Boston Beer Company’s 2013 launch of Samuel Adams Rebel IPA represented more than a new beer release.
Rebel was a brand, and Sam was planting its flagpole as dedicated maker of a style of beer many brewers sell a lot of. A double IPA and a session IPA joined the Rebel line a year later, then one brewed with grapefruit juice.
But something wasn’t right, and last year, amid declining sales, founder Jim Koch made the decision to do something he’d never done before: change the formula of a flagship.
Koch credits the availability of a new experimental hop variety for the change, but Rebel is now different in another significant way. Brewers stripped caramel malt from the new formula, offering a lighter canvas off of which tropical notes of mango and papaya are supposed to pop. If you tried the old Rebel, you know that the hop character often came off as muddled, especially in older pours.
“Previously, Rebel IPA had a more balanced malt and hop character,” says Koch. “Now it has a more intense juicy, tropical, and citrus flavor supported by a leaner body and a crisp, clean finish.”
The recipe for the original Rebel called for five West Coast hops. To make the new version, Samuel Adams nano-brewery manager Megan Parisi tinkered with test batches for months, tweaking the blend to include Cascade, Simcoe, Centennial, Chinook, and Mosaic, but also experimental hop varieties called HBC 566 and HBC 682. The former, grown for the brewery on a farm in Yakima, Wash., wasn’t available when formulating the original brew.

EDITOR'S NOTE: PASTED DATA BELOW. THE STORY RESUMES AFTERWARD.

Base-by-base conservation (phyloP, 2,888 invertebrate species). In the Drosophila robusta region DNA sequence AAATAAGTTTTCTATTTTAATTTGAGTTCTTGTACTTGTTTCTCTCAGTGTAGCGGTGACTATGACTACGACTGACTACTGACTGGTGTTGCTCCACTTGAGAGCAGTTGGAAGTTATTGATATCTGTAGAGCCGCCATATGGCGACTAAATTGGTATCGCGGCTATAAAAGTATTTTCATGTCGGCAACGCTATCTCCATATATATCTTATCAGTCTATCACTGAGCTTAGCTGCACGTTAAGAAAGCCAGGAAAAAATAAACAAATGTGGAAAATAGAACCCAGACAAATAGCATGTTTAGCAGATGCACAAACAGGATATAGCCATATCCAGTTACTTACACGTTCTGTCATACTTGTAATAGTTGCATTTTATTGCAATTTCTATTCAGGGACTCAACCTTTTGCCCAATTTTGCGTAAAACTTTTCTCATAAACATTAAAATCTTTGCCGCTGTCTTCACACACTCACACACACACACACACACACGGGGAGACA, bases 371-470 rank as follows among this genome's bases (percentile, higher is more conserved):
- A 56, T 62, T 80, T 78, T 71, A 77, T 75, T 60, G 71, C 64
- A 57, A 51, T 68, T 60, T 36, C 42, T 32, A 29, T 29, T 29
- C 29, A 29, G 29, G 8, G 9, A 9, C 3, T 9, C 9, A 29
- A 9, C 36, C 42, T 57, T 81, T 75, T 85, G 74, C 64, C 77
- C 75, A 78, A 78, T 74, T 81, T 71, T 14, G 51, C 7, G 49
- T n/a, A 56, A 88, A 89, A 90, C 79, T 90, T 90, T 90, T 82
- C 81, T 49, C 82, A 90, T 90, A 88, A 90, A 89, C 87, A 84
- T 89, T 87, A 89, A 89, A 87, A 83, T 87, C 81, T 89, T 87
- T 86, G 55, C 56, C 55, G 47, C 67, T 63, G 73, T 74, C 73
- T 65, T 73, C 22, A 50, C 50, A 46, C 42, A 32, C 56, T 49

I recently grabbed a “Pack of Rebels” 12-pack of cans, containing four variations on the beer, from a local liquor store. Rebel IPA is the new flagship, and it’s a nice beer, faintly tropical with light bitterness. On trend is Rebel Juiced IPA, which sweetens things up with mango puree and could act as an introduction to the style for the hop-averse. Rebel Grapefruit — made with the juice and peel of the fruit — is the best of the group, with a clean, classic, hops-on-steroids citrus smell. Rebel White Citra, which rounds out the pack, is forgettable.
Boston Beer didn’t make a standout IPA here, but it made several very good ones, and at $12.49 for a 12-pack, this is one of the best values on the market. Rebel’s new formula is decidedly better. The question now is, will it sell?Gary Dzen can be reached at firstname.lastname@example.org. Follow him on Twitter @GaryDzen